The obstacles presented by the pandemic have not hindered progress on several key projects aimed at sustainably growing and diversifying the Port complex.

Construction crews are nearing completion of the Fairview-Ridley Connector Corridor, a 5-kilometre port authority owned haul road and rail expansion that will reroute container trucks away from city streets and significantly reduce truck emissions, adding to DP World-Prince Rupert’s efficiency of operations at the Fairview Container Terminal. Throughout the COVID-19 pandemic, crews from the Coast Tsimshian Northern Contractors Alliance, a local First Nations joint venture, have safely worked to build this critical piece of infrastructure. The construction project is expected to be paved in Q2 2022 and activated upon completion of the Fairview Terminal southern expansion.

DP World gained regulatory approval to move forward with the southern expansion of Fairview Container Terminal that will support a future capacity of 1.8 million TEUs by 2024. DP World-Prince Rupert Inc. has been operating the Fairview Container Terminal since 2015. Since that time, throughput has grown from 776,412 TEUs in 2015 to 1,141,390 TEUs in 2020. Significant expansion work has been undertaken during the last five years to achieve this, by capitalizing on growth opportunities in market share and expanding global trade volumes. Today, Fairview Container Terminal’s sustainable practical capacity is 1.35M TEUs; however, demand will soon outstrip that level of capacity and further volume growth is projected into the foreseeable future. To maximize the opportunity for gateway growth, work has been divided into two phases and construction is underway. The first stage expands the container yard with major infill work at the south end of the terminal footprint tying it into the Connector Corridor through a new four-lane truck gate, and adding an eighth quay crane, capable of servicing the largest vessels afloat today. The second stage further expands capacity through the consolidation of parking, equipment parking, and administrative/maintenance buildings to the north end of the terminal. The on-terminal rail will be increased and the CN mainline will be reallocated to run outside of the terminal intermodal yard operations, resulting in a 21% increase to the on-terminal intermodal yard rail.

In addition, the Prince Rupert Port Authority (PRPA) and its gateway partners have made significant progress on advancing project development activities related to the proposed Ridley Island Export Logistics Platform, a project that will support large-scale export transloading, maximizing value to Canadian exporters and supporting the growth of the intermodal business in the Port of Prince Rupert. The infrastructure is designed to host integrated large-scale bulk and breakbulk transload facilities, an off-dock container yard and an intermodal rail yard.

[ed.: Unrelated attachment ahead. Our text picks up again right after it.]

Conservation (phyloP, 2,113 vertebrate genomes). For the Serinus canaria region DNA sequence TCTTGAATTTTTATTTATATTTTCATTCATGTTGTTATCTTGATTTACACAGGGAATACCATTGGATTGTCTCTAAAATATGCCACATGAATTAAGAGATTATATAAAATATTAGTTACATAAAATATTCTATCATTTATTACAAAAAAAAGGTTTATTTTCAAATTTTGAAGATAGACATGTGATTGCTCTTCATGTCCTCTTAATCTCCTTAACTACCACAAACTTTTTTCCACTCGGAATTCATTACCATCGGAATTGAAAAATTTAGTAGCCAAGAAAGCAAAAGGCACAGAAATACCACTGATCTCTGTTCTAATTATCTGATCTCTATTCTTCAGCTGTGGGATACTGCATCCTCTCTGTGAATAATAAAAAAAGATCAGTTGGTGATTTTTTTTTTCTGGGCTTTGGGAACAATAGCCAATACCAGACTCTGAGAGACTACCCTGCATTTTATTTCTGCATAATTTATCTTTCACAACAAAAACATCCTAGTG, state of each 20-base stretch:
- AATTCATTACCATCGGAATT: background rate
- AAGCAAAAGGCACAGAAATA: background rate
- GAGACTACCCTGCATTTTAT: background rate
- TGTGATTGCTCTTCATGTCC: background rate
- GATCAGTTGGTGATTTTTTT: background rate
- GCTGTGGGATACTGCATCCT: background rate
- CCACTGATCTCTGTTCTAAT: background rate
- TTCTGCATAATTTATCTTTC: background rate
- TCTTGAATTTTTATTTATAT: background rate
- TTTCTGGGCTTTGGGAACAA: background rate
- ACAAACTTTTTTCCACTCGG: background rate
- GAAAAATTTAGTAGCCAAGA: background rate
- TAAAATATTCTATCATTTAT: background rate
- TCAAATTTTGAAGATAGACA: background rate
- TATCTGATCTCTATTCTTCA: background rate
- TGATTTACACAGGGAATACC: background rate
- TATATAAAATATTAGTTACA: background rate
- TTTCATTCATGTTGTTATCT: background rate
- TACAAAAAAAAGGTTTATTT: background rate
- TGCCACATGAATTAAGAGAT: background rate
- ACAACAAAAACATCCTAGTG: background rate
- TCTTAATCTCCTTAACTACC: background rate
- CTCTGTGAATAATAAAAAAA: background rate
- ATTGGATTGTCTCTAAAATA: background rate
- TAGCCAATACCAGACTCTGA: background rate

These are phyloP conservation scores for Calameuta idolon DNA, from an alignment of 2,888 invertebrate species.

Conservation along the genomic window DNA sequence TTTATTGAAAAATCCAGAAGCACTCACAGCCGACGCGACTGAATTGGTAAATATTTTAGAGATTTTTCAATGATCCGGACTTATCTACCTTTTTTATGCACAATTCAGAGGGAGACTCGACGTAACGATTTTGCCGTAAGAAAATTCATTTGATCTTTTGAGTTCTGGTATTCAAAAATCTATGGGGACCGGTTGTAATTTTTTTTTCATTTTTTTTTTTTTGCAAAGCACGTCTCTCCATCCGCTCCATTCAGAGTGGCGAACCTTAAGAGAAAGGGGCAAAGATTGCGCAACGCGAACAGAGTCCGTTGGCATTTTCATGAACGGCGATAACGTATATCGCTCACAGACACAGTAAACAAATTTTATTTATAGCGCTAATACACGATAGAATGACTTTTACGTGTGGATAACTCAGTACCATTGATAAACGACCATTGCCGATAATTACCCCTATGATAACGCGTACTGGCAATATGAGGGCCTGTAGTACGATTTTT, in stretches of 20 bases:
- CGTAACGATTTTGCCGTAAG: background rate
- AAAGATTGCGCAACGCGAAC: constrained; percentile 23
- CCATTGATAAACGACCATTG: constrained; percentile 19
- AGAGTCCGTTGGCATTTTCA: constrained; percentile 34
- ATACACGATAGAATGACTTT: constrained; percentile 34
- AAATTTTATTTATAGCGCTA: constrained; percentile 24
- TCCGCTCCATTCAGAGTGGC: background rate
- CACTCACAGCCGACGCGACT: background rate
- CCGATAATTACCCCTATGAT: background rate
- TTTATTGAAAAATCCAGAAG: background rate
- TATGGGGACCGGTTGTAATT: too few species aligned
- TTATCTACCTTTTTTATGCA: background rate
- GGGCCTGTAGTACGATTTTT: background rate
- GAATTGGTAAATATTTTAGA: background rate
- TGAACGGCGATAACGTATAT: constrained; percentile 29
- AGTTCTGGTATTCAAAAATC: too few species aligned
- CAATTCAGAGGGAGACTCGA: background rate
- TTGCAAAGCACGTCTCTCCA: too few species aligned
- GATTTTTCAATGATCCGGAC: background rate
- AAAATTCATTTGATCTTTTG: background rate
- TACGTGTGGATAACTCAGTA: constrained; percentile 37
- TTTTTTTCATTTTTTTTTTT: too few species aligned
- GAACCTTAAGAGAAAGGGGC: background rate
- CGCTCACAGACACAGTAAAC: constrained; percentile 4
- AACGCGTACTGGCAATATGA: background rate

Construction of Pembina’s new propane marine export facility on Watson Island was completed and commissioned early this year and began loading propane onto vessels destined for international markets on April 9, 2021. The new LPG terminal will generate additional rail and marine traffic and PRPA has undertaken steps to ensure that the highest levels of navigational safety are in place to support operations. The facility consists of approximately 5km of new rail track and three above-ground propane storage spheres. Regular operations see propane originating from natural gas supplies in northern BC and Alberta transported from Pembina’s Redwater Complex northeast of Edmonton to Prince Rupert by rail, offloaded and stored at the new terminal until it is loaded onto vessels for export. The project capital budget was $250 million and the terminal is expected to operate at 20,000 barrels per day.

In 2020, the Vopak Pacific Canada project continued its federal and provincial environmental assessment processes. The proposed project would develop bulk liquid storage and marine export facilities on Ridley Island to move Canadian-made LPGs, methanol, and refined fuels in global demand as alternatives to current high-carbon energy sources.

Wolverine Terminals ULC recently announced that it has begun construction of its Marine Fuel Terminal at the Port of Prince Rupert to provide fuel distribution services for large vessels visiting the Port. Construction will be considered complete with the arrival of two custom-built barge vessels.

“This project further enhances the Port’s already-strong standing in the market as the closest North American port to Asia, utilizing CN’s cross-continent rail network, by providing one more significant advantage in the competitive Pacific gateway trade route … We look forward to a lasting, positive relationship with our partners in Prince Rupert, in addition to our immediate neighbours and surrounding communities,” said Wolverine President, Serge Brisson.

The Project is aligned with Prince Rupert Port Authority’s land use planning and development strategy, and the addition of a dedicated marine fuel facility to the Port of Prince Rupert provides a critical service for a competitive and growing gateway. The fuel terminal is scheduled to be operational by Q1 2023 and will adhere to global best practices and provide low-sulphur marine fuel.